March 11, 2020
At Parent Project Muscular Dystrophy, patient families have been contacting the organization by phone, email, and online messages seeking guidance for what people with Duchenne muscular dystrophy should do in the face of the COVID-19 pandemic.
Many patients with Duchenne muscular dystrophy use corticosteroids to slow progression of their condition. One problem, though, is that these medicines weaken the immune system. Patients also face cardiovascular and respiratory problems, which can make them more vulnerable to developing serious problems if they become infected with COVID-19.
“We have tried to stay in close contact with the community and the CDC. We are preaching, ‘avoid crowded places and minimize exposure,’” said Rachel Schrader, senior vice president of clinical care for Parent Project Muscular Dystrophy and a nurse practitioner. “So far so good, but this is something rapidly evolving every day.”
Parent Project Muscular Dystrophy, like many other rare disease organizations, are telling patients to follow the guidelines from the U.S. Centers for Disease Control and Prevention for steps people with serious chronic medical condition should take in response to the COVID-19 outbreak because of the higher risk of getting very sick from the illness.
In additions to precautions, such as avoiding touching your face, eyes, and nose, CDC recommend washing your hands often for at least 20 seconds, routine cleaning and disinfecting of your home; and avoiding contact with door handles, handrails, elevator buttons, and other high-touch surfaces in public place.
For people who have chronic medical conditions, the guidelines recommend they should avoid crowds, stay away from people who are sick, and forgo non-essential air travel. Oh, and forget about that cruise for now.
If there is a COVID-19 outbreak in your community, the CDC advises people to take additional precautions to prevent exposure. This includes staying at home as much as possible and getting food brought to your home through commercial services, family, or friends.
It also encourages people with chronic medical conditions to have a plan ready before you get sick or an outbreak occurs in your community. For instance, in the case of Duchenne muscular dystrophy, patients who become infected may need to increase their steroid dosage and should they become ill.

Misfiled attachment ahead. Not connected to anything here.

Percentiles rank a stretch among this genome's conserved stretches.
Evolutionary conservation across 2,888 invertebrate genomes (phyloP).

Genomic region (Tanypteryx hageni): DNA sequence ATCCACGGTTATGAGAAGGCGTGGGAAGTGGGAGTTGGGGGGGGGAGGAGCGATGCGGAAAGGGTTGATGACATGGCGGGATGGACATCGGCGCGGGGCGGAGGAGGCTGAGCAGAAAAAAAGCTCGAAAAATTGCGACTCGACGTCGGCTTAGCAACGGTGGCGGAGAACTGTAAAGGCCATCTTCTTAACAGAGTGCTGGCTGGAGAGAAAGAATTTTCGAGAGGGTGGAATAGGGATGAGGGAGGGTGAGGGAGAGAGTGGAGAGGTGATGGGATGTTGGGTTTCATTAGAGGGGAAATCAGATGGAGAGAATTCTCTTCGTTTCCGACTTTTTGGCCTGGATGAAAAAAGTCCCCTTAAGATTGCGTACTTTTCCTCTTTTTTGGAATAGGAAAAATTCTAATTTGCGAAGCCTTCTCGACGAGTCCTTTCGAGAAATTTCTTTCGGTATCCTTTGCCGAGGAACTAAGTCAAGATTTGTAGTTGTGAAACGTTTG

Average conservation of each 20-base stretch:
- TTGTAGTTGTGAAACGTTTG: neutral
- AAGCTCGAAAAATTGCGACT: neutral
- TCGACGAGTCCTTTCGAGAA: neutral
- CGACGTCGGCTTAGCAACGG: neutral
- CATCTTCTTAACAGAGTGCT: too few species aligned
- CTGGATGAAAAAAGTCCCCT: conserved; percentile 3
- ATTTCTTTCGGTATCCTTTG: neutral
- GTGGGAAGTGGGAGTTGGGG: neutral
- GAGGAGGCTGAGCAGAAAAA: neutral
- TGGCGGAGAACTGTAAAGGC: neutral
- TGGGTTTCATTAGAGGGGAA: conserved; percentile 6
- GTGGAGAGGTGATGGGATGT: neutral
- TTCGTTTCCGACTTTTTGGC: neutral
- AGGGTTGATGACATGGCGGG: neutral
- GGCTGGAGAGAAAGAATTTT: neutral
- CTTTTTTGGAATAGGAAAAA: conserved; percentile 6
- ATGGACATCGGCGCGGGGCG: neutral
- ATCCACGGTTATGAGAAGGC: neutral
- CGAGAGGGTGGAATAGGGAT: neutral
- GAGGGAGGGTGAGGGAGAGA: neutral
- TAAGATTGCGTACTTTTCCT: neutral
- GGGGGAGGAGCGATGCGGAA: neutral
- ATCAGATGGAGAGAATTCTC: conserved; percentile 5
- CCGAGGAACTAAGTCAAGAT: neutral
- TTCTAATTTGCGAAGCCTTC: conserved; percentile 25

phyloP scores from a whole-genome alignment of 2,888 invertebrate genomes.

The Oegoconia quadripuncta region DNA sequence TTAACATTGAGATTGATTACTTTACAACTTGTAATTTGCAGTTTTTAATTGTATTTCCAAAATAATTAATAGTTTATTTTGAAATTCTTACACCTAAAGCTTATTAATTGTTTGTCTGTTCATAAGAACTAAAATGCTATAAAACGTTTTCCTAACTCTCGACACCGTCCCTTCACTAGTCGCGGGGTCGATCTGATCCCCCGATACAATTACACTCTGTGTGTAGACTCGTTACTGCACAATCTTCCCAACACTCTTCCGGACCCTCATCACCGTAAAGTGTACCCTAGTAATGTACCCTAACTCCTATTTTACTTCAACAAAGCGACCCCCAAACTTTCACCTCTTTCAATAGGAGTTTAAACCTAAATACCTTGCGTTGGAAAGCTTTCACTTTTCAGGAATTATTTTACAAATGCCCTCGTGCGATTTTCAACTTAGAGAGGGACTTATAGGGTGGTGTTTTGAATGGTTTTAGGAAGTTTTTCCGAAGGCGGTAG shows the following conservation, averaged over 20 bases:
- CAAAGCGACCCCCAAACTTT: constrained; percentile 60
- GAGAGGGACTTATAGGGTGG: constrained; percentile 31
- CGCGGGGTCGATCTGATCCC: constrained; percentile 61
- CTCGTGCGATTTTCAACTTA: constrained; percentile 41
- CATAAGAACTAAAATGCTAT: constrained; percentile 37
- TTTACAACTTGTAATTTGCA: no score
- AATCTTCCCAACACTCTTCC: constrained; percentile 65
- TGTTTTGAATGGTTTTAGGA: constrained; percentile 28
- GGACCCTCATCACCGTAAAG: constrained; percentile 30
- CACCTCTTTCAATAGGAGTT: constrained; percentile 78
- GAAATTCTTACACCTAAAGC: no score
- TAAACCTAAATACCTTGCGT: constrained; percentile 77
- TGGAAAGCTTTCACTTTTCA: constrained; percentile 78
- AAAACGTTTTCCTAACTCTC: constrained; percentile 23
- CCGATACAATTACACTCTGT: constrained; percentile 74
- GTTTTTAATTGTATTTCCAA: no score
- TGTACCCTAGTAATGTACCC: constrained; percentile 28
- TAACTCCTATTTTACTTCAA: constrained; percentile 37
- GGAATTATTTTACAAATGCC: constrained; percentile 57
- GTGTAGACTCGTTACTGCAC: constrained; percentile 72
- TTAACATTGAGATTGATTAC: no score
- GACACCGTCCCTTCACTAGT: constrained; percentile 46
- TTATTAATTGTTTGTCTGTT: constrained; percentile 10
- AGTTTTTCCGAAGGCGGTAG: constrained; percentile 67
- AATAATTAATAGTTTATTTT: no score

In fact, the CDC recommends that people with chronic illnesses should contact their health providers to get extra medications to have on hand in case of an outbreak that requires them to stay home for prolonged periods of time. It’s also a good idea to have over-the-counter medicines and things like tissues on hand to treat fever and other symptoms. Most people will be able to recover from COVID-19 at home.
The Cystic Fibrosis Foundation has prepared a FAQ to address concerns it has heard from its community regarding the coronavirus outbreak. Others, such as Parent Project Muscular Dystrophy, are taking advantage of their existing network of doctors.
In 2014, Parent Project Muscular Dystrophy started its Certified Duchenne Care Centers to develop comprehensive standards and services working with the CDC. There are now 28 centers running with multidisciplinary teams. As a side benefit, this has given the organization access to not only cardiac and pulmonary specialists, but epidemiologist and infectious disease experts.
Already the rare disease community is feeling the impact of COVID-19 by its disruption to travel and conferences. A number of rare disease related conferences have been canceled or postponed as people seek to avoid travel and large gatherings.
On March 10, the Everylife Foundation for Rare Diseases and Global Genes, the publisher of Rare Daily, announced they would postpone their Rare on the Road events in Raleigh, North Carolina on March 28 and in Burlingame, California on April 17th. “We have made this decision out of an abundance of caution regarding COVID-19, and to prioritize the health and safety of our event attendees,” the organizations said in an email.
They hope to reschedule those events during the summer and are moving forward with other events in May and June.
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